As for iinet…. their service wouldn’t be viable commercially if it was overly constrained. You can’t expect them to sabotage their own business by kicking off people for using torrent sites. Those people won’t stop downloading, they’ll simply give their money to another ISP. I’d also like to know what the response of Bigpond was. Oh wait, Bigpond has deals with some of those companies listed. Better not sue them.

    It won’t work anyway, just as the Kazaa case didn’t scare people away from music downloading. In fact, it will just piss most people off.

  12. @ Seriously

    There are many legal ways to use torrent software, such as freeware, peer created content etc. Using torrent software in itself is not illegal, but downloading copyrighted material is.

  13. How exactly do you measure this so-called “revenue loss” from this kind of “piracy”?

    How can an ISP be responsible for something that doesn’t tangibly affect their bottom line?

    Why haven’t they learned yet that the fundamental way to solve this issue is not to send innocent parties to court, but to provide entertainment in a timely manner and without all the interruptions, immediate cancellation, changing of start times, and general all round buggering about, which is sending their audience to other outlets?

    And what of the fact that many of these so-called “pirates” subsequently buy DVDs, giving production companies actual real money, which is arguably better than intangible and unmeasurable advertising dollars anyway. Personally I think this is the kind of revenue stream they ought to concentrate more on, and shift away from the advertising model.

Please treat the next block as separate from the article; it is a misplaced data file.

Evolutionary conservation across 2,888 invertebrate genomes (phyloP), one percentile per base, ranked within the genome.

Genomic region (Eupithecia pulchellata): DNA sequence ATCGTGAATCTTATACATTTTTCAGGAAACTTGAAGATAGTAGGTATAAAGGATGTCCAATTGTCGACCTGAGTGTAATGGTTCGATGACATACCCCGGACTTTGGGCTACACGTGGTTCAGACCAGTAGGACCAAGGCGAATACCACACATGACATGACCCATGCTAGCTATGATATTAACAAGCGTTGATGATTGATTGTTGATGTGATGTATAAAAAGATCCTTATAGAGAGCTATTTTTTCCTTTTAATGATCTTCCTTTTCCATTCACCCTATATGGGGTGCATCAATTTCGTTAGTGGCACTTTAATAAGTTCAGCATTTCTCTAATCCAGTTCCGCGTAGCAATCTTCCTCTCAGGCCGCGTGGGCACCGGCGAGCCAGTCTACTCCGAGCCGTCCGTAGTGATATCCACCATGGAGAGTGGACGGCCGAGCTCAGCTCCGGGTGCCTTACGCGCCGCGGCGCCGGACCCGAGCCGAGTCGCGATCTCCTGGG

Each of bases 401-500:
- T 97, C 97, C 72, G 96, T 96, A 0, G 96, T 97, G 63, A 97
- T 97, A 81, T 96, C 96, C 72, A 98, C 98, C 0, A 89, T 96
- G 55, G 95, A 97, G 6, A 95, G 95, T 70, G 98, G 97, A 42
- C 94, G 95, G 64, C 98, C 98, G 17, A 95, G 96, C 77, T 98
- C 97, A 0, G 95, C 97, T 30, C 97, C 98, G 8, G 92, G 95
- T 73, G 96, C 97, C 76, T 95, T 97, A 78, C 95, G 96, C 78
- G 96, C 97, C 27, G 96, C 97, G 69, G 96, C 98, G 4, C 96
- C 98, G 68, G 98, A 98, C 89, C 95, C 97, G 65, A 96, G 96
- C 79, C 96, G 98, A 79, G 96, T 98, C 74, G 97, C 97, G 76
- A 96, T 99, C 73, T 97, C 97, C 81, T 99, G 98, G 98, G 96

14. Sorry, but there’s just one thing i don’t understand.

    They all say that downloading music/movies/TV shows is illegal. Then how come they don’t shut down those programs that allow this. I’m sure if you go to Google and type ‘free movie/music downloads’, there would be a lot of results. This includes lime wire… etc

    If its such an offense – then how come they haven’t shut down all those programs? It just doesn’t make sense.

  15. If the networks played shows out without taking them off air after 1 week or if the film industry were to release movies simultaneously to cinemas around the world, the number of people obtaining them illegally would drop dramatically

  16. As much as I’m against piracy, the TV networks really only have themselves to blame for the ever increasing amount of people looking into other methods. Most TV series seem to be stuffed around by the (free to air) TV networks at some point, and late changes to TV Guides are becoming far too common.

    Kids programs (especially cartoons) often get the worse treatment by (free to air) TV networks, so it is any wonder that kids look to other methods early on?

    In particular I’m tired of Nine letting the rights to TV series (ie many Warner Brother’s cartoon series, Taken) simply expire, before all episodes are shown, or before they are shown at all.